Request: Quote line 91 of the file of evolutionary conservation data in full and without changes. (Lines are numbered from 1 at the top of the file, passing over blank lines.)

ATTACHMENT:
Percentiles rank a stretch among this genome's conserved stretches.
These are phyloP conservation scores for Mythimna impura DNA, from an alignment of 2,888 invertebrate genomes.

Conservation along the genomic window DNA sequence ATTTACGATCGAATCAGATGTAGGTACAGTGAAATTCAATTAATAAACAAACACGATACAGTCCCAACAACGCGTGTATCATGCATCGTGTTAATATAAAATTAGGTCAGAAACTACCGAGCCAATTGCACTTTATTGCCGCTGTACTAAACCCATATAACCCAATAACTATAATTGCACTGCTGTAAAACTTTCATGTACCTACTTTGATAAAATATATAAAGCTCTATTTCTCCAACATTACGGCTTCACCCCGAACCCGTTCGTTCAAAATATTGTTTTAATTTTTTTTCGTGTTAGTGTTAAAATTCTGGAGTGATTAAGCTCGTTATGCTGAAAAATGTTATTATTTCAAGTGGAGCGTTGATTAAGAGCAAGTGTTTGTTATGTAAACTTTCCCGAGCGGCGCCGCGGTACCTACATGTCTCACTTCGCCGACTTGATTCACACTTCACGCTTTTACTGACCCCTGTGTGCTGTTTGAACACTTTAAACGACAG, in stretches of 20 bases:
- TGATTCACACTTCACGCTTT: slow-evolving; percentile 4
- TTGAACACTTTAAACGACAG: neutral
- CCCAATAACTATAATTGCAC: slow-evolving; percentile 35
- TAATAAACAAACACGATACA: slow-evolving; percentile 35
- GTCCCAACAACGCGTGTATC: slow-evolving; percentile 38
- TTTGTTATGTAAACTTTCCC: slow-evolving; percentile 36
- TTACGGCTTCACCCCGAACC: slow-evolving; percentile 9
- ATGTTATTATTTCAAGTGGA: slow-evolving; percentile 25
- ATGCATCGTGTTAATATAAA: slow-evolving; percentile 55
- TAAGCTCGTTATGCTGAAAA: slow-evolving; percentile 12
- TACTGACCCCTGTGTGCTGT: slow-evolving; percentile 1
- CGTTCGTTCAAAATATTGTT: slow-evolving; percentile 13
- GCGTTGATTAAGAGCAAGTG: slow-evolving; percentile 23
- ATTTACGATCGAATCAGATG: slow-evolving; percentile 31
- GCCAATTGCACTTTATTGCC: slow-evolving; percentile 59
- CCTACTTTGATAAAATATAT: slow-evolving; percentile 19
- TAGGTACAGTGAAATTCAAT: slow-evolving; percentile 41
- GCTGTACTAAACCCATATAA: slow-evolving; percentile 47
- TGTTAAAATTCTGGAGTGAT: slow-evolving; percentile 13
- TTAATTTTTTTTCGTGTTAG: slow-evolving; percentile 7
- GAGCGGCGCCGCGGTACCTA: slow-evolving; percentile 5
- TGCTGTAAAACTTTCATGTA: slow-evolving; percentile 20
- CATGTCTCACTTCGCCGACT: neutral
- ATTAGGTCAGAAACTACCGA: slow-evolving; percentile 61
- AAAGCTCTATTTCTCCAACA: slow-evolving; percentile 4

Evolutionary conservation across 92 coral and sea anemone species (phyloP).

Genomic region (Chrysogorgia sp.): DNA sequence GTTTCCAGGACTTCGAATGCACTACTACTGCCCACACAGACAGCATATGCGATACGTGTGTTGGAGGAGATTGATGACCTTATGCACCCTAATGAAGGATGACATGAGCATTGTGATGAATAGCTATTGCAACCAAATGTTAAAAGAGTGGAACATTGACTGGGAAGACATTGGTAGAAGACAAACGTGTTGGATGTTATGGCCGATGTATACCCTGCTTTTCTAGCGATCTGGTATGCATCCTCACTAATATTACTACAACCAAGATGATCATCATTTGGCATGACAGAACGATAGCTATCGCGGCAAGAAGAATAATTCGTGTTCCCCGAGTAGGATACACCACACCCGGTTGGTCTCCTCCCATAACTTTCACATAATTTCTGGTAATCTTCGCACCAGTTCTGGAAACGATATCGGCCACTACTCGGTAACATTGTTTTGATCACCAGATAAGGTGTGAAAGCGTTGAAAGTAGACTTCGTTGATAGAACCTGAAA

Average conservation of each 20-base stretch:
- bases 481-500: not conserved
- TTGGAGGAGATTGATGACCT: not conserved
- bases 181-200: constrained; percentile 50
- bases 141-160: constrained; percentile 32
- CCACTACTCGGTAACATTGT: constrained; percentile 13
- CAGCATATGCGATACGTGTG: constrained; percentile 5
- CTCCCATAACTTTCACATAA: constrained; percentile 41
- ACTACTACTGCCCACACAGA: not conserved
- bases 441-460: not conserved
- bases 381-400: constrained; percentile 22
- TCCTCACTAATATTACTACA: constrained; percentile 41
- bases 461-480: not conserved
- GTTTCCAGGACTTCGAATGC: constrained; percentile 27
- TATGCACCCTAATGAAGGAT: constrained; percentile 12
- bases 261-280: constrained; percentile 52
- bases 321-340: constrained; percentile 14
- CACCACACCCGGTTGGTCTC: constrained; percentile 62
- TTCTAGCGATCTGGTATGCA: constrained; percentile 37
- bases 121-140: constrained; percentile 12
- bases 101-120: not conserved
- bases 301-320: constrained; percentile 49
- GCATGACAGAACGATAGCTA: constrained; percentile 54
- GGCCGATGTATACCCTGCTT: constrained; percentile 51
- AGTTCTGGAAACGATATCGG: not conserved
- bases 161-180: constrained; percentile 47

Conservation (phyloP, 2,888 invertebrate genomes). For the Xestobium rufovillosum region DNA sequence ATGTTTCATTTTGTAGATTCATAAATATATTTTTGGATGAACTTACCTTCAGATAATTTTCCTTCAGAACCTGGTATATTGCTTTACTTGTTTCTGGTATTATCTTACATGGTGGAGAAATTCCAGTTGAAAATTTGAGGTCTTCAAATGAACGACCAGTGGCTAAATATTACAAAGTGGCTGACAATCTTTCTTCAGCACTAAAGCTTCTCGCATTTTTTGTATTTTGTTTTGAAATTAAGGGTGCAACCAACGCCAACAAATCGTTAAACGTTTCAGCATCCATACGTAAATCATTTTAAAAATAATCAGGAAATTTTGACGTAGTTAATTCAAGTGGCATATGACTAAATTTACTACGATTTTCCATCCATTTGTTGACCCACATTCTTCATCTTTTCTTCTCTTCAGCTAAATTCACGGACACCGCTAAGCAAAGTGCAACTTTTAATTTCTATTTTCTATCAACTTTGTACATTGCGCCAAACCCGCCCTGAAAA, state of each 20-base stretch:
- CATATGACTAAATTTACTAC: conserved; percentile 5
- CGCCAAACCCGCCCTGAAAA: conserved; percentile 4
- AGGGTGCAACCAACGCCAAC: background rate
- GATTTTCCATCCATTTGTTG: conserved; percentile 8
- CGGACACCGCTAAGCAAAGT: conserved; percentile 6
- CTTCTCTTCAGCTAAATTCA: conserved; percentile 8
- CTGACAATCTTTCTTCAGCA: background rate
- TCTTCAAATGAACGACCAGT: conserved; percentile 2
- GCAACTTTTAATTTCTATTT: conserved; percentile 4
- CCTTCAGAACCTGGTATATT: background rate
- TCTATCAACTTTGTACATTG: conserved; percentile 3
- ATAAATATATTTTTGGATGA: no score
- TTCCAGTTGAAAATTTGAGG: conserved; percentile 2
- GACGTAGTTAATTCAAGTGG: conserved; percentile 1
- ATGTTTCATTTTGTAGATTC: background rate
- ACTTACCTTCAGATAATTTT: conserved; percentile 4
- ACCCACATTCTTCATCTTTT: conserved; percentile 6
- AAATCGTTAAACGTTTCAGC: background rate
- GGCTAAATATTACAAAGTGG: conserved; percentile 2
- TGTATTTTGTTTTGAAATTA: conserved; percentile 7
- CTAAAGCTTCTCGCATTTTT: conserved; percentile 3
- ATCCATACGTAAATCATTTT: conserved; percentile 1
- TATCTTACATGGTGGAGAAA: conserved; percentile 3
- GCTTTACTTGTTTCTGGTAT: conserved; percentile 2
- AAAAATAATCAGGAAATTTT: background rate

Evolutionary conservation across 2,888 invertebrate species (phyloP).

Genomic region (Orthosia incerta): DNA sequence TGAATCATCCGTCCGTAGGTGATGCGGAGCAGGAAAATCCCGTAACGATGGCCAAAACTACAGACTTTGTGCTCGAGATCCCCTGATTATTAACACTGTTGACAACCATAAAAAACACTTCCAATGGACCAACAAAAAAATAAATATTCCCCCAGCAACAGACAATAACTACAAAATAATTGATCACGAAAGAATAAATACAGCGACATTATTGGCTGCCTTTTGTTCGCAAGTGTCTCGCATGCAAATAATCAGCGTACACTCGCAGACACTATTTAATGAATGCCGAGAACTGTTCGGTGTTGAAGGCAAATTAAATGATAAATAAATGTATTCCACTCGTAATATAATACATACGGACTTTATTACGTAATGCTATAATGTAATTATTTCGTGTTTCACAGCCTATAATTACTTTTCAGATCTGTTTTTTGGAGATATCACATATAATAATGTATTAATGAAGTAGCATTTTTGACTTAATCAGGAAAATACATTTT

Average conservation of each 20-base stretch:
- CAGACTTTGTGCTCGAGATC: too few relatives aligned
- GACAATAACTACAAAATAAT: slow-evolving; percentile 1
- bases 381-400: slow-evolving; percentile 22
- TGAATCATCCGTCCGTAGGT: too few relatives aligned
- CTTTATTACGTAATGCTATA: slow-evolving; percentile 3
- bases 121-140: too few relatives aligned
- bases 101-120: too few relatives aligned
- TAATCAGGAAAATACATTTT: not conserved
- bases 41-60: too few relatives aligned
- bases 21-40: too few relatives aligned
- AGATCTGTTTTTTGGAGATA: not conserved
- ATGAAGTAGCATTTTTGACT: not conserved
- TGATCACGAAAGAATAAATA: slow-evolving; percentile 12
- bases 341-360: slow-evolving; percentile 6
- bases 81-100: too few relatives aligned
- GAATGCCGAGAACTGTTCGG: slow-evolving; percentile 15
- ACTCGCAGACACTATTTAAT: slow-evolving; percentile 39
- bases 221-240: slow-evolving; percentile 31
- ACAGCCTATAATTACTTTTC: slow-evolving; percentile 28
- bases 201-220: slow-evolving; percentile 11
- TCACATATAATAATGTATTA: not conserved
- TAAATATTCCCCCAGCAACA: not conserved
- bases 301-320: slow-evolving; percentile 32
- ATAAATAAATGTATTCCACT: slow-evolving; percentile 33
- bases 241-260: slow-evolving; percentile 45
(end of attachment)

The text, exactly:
- bases 121-140: too few relatives aligned